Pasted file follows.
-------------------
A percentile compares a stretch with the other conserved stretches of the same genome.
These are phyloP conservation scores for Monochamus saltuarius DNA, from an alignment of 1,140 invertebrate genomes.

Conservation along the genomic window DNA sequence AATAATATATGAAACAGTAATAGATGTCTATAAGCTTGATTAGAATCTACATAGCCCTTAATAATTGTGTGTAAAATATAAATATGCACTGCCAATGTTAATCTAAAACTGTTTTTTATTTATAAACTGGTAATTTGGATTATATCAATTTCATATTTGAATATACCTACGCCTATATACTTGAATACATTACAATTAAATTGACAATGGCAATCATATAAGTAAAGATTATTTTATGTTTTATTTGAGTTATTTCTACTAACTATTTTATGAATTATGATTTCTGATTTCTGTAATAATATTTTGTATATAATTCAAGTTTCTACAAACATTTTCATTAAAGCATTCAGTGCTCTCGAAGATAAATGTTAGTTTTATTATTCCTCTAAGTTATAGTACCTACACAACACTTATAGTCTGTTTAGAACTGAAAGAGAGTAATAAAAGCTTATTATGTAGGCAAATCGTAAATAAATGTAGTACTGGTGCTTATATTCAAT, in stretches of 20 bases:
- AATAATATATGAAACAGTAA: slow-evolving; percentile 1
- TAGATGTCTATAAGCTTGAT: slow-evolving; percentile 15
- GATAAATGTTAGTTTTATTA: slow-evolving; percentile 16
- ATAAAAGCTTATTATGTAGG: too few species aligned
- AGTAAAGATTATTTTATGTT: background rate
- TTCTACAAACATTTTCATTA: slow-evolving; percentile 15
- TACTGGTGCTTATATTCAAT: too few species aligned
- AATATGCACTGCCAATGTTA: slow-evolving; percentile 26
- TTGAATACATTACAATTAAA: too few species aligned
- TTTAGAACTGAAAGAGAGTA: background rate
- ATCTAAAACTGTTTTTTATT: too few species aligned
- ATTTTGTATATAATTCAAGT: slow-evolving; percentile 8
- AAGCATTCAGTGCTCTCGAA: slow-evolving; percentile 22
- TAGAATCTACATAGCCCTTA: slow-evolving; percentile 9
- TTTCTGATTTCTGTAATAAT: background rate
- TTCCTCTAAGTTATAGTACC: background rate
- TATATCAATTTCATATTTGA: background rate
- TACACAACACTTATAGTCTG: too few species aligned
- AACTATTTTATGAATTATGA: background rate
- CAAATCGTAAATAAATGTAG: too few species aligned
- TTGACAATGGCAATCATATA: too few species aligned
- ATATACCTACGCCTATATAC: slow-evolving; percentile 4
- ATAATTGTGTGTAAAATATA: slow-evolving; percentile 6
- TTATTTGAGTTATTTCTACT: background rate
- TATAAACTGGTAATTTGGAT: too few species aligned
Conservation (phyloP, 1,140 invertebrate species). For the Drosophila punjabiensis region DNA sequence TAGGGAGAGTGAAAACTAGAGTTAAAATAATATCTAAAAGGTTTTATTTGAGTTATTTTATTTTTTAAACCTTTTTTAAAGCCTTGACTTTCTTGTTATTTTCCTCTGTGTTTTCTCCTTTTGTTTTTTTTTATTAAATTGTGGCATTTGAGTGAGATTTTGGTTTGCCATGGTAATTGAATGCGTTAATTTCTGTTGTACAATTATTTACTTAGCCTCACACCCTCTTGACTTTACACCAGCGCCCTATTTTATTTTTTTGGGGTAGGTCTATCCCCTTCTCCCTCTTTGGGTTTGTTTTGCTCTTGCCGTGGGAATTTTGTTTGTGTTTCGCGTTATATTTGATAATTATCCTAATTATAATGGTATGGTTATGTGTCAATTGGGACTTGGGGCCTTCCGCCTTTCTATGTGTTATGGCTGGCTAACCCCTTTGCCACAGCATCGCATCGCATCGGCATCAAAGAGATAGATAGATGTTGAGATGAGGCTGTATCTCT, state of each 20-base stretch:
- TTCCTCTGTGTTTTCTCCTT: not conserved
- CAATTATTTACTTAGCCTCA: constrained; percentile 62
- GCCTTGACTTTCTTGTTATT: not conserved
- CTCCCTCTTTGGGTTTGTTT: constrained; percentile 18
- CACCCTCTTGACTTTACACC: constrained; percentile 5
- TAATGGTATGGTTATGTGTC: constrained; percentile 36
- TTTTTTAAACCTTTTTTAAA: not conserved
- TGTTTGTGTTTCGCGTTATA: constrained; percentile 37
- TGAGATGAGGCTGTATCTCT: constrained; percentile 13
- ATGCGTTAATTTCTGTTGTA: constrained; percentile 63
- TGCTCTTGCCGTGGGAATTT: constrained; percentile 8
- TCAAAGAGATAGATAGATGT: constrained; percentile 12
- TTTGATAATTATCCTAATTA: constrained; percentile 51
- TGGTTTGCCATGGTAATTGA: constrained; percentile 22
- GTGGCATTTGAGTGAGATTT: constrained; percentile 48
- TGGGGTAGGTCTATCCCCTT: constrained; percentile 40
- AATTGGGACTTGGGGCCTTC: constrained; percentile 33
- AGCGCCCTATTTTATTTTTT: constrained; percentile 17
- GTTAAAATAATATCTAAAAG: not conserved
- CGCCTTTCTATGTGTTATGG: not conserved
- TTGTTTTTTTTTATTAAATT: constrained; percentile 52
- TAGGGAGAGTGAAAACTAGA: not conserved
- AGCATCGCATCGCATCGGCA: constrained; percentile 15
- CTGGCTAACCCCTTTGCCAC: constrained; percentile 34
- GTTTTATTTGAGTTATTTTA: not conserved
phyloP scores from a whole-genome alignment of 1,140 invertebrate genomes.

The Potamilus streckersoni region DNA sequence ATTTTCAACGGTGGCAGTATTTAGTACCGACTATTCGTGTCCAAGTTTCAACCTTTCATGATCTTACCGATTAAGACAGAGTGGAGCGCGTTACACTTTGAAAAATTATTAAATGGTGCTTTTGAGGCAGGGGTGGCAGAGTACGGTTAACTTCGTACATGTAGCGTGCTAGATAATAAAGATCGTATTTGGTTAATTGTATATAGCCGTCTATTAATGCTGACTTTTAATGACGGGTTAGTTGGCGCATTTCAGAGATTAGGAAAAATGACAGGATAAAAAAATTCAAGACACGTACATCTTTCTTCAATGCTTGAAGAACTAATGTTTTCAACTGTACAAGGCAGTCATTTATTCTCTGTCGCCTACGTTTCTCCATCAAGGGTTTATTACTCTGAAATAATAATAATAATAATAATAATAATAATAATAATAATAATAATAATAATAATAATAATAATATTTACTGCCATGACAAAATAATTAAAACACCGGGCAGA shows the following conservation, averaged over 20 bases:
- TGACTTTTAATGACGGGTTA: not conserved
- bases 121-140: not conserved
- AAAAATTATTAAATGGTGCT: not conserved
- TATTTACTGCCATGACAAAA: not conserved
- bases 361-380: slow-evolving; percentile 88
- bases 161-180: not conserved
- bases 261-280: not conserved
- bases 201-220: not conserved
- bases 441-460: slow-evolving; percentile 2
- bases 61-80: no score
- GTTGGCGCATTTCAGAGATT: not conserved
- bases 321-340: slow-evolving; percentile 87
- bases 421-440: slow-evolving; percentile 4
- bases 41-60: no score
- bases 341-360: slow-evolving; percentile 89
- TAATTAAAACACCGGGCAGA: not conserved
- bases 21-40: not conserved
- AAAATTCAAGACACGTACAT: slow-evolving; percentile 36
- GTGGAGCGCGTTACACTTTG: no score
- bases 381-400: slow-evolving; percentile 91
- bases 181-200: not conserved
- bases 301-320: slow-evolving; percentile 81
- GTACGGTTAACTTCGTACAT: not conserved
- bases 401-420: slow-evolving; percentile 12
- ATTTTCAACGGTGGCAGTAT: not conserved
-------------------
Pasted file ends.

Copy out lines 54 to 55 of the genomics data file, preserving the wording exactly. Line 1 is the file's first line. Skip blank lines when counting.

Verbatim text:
- GTTTTATTTGAGTTATTTTA: not conserved
phyloP scores from a whole-genome alignment of 1,140 invertebrate genomes.